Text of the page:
China Marine, book by E.B. Sledge (2002)
E.B. Sledge’s posthumously published memoir details his experience in China in the six months following the end of World War II and experience adjusting to civilian life thereafter. Sledge was a mortarman in the famed First Marine Division and he experienced combat mainly during the Battles of Peleliu and Okinawa. While he sustained no physical wounds, one of a handful in his unit to escape such a fate, the war haunted him for decades after the war. Upon returning home to Mobile, Alabama in February 1946, Sledge took advantage of the G.I. Bill and went onto become an esteemed biology professor at the University of Montevallo. The latter half of the book details his recovery from PTSD type symptoms such as nightmares and reliving his experiences, symptoms also suffered by scores of veterans featured in John Huston’s documentary, Let There Be Light. While not as famous as his combat memoir, With the Old Breed at Peleliu and Okinawa, China Marine tells the story of recovery and returning home from a life-changing war, an experience common among veterans of World War II.
Let There Be Light, documentary (1946)
At the direction of the Army, right after the end of World War II, director John Huston was tasked with creating a film about the treatment of veterans at a VA hospital in Long Island, New York. As his final assignment for the Army, Let There Be Light covered the treatment of a group of veterans from their arrival at the hospital to their integration back into society as a civilian and recovery. Rather than physical afflictions, these men suffered from what today is called PTSD, but was then called “battle fatigue” and “psycho-neurosis.” Huston depicts sessions of talk therapy as a course of treatment to return men to their pre-war selves. This film was an acknowledge of mental illness faced by veterans, a topic rarely discussed. So rarely discussed, that the release of the film was suppressed by the War Department, as it portrayed the experience of combat as a negatively transformative. Let There Be Light was finally released to the public in 1981. Strides made in the treatment of mentally afflicted veterans in the 1940s was a step in the right direction, leading to the 1981 addition of PTSD to the Diagnostic and Statistical Manual of Mental Disorders.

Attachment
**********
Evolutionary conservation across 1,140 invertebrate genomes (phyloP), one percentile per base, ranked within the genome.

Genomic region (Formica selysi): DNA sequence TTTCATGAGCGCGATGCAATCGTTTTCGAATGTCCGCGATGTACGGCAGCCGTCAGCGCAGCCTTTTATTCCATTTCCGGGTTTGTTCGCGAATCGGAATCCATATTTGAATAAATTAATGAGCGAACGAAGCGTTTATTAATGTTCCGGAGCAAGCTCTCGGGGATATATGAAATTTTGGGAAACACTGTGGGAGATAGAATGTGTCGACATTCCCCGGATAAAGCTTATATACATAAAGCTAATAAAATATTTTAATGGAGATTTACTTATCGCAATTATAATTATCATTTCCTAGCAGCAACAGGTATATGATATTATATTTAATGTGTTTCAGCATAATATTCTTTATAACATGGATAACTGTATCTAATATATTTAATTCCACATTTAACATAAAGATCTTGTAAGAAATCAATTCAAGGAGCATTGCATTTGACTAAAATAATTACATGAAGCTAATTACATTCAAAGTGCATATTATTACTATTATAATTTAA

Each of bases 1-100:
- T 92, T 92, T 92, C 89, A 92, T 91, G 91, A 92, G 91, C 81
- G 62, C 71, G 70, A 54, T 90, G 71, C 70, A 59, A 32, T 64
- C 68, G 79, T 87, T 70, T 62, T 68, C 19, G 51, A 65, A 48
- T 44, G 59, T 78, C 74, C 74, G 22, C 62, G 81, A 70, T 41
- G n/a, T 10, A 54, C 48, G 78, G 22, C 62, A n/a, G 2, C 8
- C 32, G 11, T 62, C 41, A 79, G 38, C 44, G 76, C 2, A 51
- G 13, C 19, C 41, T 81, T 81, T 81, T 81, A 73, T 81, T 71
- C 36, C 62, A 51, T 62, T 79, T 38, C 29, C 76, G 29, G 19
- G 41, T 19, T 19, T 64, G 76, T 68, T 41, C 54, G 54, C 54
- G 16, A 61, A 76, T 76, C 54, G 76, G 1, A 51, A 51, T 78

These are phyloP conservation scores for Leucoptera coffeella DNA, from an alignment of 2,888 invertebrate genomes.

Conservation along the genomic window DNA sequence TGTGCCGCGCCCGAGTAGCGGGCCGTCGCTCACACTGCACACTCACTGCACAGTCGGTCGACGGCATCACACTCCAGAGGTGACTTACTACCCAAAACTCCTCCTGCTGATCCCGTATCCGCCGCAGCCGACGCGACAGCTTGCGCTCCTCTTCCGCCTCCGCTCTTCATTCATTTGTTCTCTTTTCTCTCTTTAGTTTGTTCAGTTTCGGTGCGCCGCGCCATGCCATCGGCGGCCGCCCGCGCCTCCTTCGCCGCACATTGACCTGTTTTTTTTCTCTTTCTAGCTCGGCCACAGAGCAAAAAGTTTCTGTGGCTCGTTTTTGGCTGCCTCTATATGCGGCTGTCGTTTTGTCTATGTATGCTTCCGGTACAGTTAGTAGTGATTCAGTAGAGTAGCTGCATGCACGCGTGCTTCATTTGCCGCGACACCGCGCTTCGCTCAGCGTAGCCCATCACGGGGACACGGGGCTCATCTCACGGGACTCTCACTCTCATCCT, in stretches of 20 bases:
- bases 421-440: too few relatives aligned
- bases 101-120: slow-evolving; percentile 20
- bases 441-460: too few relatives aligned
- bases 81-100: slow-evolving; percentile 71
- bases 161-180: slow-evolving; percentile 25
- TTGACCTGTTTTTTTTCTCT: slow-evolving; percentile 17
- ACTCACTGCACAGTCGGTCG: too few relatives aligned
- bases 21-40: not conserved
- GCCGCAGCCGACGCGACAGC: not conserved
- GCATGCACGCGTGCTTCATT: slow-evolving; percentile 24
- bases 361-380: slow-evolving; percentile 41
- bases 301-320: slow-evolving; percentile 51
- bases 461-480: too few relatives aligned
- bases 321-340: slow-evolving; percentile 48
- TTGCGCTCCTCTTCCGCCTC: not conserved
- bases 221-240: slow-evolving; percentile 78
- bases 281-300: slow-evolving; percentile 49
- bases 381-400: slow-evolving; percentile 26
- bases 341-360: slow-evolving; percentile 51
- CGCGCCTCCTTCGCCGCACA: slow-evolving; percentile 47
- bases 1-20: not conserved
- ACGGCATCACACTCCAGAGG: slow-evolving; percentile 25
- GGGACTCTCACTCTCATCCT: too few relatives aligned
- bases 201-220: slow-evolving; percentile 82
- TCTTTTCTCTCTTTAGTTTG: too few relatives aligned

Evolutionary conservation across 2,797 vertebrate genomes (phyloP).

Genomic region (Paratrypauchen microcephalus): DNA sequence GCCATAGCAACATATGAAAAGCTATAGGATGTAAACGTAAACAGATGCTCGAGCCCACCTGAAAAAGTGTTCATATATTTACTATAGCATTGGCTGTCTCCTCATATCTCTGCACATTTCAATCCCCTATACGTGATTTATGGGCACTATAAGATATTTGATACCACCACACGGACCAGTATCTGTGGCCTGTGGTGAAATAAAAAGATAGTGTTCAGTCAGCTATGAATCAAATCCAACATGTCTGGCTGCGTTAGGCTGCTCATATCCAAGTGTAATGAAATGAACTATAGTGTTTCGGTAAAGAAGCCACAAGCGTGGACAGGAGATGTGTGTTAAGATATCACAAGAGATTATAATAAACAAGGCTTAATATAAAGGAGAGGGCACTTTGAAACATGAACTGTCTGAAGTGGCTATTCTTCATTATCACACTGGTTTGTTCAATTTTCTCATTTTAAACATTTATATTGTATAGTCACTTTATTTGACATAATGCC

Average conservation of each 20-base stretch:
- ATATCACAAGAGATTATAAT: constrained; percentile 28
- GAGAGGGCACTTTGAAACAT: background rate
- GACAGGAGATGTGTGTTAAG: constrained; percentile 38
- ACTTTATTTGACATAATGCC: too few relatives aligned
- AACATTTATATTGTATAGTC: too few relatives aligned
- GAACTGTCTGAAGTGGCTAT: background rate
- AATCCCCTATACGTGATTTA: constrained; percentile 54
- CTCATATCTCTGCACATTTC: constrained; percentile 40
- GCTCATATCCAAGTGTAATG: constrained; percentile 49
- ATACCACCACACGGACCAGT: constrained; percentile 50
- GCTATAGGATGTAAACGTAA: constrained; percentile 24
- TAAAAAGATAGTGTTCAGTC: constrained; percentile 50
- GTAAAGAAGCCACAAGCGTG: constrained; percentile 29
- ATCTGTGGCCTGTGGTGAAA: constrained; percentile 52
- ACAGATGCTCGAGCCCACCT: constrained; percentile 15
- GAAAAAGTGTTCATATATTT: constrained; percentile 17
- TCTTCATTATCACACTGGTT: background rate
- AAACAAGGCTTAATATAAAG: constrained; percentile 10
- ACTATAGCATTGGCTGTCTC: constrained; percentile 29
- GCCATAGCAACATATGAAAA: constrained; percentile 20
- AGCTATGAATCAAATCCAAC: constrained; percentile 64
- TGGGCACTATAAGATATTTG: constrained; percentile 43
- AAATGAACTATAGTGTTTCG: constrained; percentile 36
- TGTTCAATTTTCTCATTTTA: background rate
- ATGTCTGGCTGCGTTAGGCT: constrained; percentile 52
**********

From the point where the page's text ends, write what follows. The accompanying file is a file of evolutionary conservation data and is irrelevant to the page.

Notes John Bound and Sarah Turner, “Going to War and Going to College: Did World War II and the G.I. Bill Increase Educational Attainment for Returning Veterans?,” Journal of Labor Economics 20, no. 4 (October 2002): 785.